History of Cognac, history of Pineau des Charentes, Pelletant family, producer of Cognac and Pineau des Charentes since 1920
Cognac and Pineau Pelletant, Le Vignoble de la Chevalerie
 
distillation
 
vignoble Pelletant
 
cognac Pelletant
 
cave Pelletant
 
pineau Pelletant
 
famille Pelletant
 
domaine Pelletant

Cognac History

From a quality vineyard, shipped to Northern Europe, the wines from Poitou, La Rochelle and Angoumois became, in the 13th century, English, Dutch and Scandinavian people’s delight. Since the 17th century, our wines have been transformed into eau-de-vie which aged in oak barrels to become Cognac. This was the beginning of the story of a city that would become the capital of a world-class trade.

Wines from Aunis and Saintonge were already known outside France in the Middle-Age though. Indeed, Dutch people used to ship wine from Charentes in order to distill it and turn it into a burnt wine known as “brandy”. As it would often spoil during the crossing, the Dutch turned up with the idea of distilling it on site, thus introducing the still in Charentes in the 16th century. It is since then that Cognac has developed its reputation over time.

The most famous French eau-de-vie received its AOC (‘certification’) on 1 May 1909. A decree then defined the region of Cognac production which sprawls over the two departments Charentes. It is divided into six wine areas, concentrically located around Cognac:

  • Grande Champagne
  • Petite Champagne
  • Borderies
  • Fins Bois
  • Bons Bois
  • Bois Ordinaires

Three different grapes are used to produce Cognac: Ugni Blanc (98% of the production), Folle Blanche and Colombard. It is distilled twice in a copper still. The distillate -also called coeur de chauffe- is aged in oak barrels. In most cases, Cognac is the result of a combination of eaux-de-vie. So to get a quality Cognac, you certainly need an experience winemaker’s know-how as well as the right distillation time.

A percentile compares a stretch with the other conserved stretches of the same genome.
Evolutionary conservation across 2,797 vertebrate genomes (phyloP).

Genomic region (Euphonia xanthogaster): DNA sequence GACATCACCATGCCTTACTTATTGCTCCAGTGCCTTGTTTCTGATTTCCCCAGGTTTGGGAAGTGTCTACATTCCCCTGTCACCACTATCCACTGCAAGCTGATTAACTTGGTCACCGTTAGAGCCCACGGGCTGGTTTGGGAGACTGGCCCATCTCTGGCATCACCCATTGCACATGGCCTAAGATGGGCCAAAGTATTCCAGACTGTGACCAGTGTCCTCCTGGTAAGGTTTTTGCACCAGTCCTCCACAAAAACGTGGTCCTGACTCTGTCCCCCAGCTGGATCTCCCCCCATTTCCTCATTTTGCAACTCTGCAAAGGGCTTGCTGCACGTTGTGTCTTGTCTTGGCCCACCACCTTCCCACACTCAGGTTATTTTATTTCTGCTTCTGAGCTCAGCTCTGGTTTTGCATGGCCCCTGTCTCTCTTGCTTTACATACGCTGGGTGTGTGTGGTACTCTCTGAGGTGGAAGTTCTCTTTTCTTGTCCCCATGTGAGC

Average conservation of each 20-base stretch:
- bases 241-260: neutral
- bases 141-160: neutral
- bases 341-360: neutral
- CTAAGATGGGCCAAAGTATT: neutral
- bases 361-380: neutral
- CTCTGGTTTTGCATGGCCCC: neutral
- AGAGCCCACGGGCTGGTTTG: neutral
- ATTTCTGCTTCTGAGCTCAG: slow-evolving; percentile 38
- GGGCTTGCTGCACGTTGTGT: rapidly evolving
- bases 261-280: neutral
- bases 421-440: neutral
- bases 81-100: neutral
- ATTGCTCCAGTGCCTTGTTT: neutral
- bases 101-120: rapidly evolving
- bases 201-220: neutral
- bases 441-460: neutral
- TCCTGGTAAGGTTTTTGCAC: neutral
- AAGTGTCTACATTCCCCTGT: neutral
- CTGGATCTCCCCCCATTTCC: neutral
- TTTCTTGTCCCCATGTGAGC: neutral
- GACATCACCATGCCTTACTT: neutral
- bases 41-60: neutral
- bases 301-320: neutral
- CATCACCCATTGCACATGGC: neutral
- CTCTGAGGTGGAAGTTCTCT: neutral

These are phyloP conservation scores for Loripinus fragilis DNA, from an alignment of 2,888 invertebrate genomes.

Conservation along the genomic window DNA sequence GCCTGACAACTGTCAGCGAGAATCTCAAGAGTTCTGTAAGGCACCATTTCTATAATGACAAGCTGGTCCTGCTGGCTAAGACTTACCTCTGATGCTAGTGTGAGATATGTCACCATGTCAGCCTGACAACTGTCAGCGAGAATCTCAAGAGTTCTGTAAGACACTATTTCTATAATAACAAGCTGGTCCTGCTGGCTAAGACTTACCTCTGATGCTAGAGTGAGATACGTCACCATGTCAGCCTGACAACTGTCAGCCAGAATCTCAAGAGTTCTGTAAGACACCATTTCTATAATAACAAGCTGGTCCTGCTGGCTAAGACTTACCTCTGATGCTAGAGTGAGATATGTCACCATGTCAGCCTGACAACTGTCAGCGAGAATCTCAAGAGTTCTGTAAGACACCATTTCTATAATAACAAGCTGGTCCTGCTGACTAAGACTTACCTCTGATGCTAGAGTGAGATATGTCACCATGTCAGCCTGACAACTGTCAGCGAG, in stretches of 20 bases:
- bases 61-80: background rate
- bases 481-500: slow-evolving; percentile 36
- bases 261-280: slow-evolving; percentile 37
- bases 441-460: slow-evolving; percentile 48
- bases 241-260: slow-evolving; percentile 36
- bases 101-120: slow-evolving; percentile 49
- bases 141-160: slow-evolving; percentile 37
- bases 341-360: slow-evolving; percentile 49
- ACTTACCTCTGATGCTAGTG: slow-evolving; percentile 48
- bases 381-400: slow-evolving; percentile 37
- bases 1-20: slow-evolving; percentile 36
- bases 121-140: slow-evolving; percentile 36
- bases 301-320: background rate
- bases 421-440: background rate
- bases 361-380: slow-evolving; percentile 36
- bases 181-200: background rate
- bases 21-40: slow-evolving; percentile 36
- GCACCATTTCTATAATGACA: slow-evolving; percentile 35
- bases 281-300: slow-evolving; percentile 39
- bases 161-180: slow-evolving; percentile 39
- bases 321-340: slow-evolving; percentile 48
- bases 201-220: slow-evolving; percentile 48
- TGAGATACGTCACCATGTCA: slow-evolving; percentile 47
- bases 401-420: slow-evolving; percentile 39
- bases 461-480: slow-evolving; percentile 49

Unlike the vintage, which contains distilled eaux-de-vie that are of the same year of age, the combination technique “marries” Cognacs of different years of age. Hence, a small amount of an old Cognac can bring roundness and depth to younger ones.
The PELLETANT family follows this tradition.

Pineau des Charentes History

Pineau des Charentes is a unique combination of grapes must and young Cognac. It blends the sweetness of the first one with the ardor of the latter to end up with a tasty product. Pineau des Charentes history is worth telling…

In 1589, a Burie producer, settled between Saintes and Cognac, stored his must in a barrel for fermentation and forgot that a bit of alcohol was left in this barrel. A few years later, an abundant harvest required the use of all available containers, including the said barrel. The mix turned out to be amazing and the dizzy producer’s name -Pineau- remained.

The name’s story is a perfect description of Pineau des Charentes… an improbable mix of grape juice and Cognac. This beautiful alliance requires some time to blend: 18 months aging according to legislation. This is what gives Pineau all its flavour. It has to be aged in oak barrels for 5 years minimum to be labelled “old” and for 10 years minimum to be labelled “extra old”. Pineau belongs to the “mistelles” wine category. This name finds its origin in the Italian word “misto”, meaning mixture.

The Pelletant family

Since 1920, Pelletant Vineyards, located in Saint-Amant de Nouère, distill wines following the authentic tradition of Charentes. The wines are selected from noble grape varieties in our best parcels, located in the heart of Fins Bois.

Established in the Cognac industry since four generations, we take great care in producing Cognac aged in our cellars. We have started producing Pineau des Charentes in 1979 and since 1981, we have been introducing our products in various trade fairs around France.

Heritage History

Nestled in the heart of a typical village, this former farmhouse was built during the late 18th century. The years 1850-1870 were a prosperous period of time but thereafter, the phylloxera crisis ended the building of wineries.

This vineyard of Charente’s imposing carved stone gate makes it recognizable. It has a wide door which used to allow carriages and carts to come through. Pilasters with vertical lines hold Doric styled capitals supporting an entablature. On the door side, a wheel guard used to prevent the carts wheels from bumping into the walls.

Once you’ve passed the entrance gate, you’ll be able to see the house and its dependencies. The domain walls are made of rough stone and the farm buildings (winery, distellery) are set around an inner courtyard.

The house, made of stone and exposed East, was renovated with the utmost respect for tradition. The front door opens onto a vestibule which leads to some rooms on both sides. The first floor is organized the same way. The four-section-roof has a gentle slope and is covered with roman tiles. You can access the indoor garden through a second wrought-iron gate.

   
Cognac & Pineau Pelletant | Route de la Vigerie | La Chevalerie | 16170 St Amant de Nouère | +33 (0)5 45 96 88 53 | email | www.cognac-pineau-pelletant.com
   
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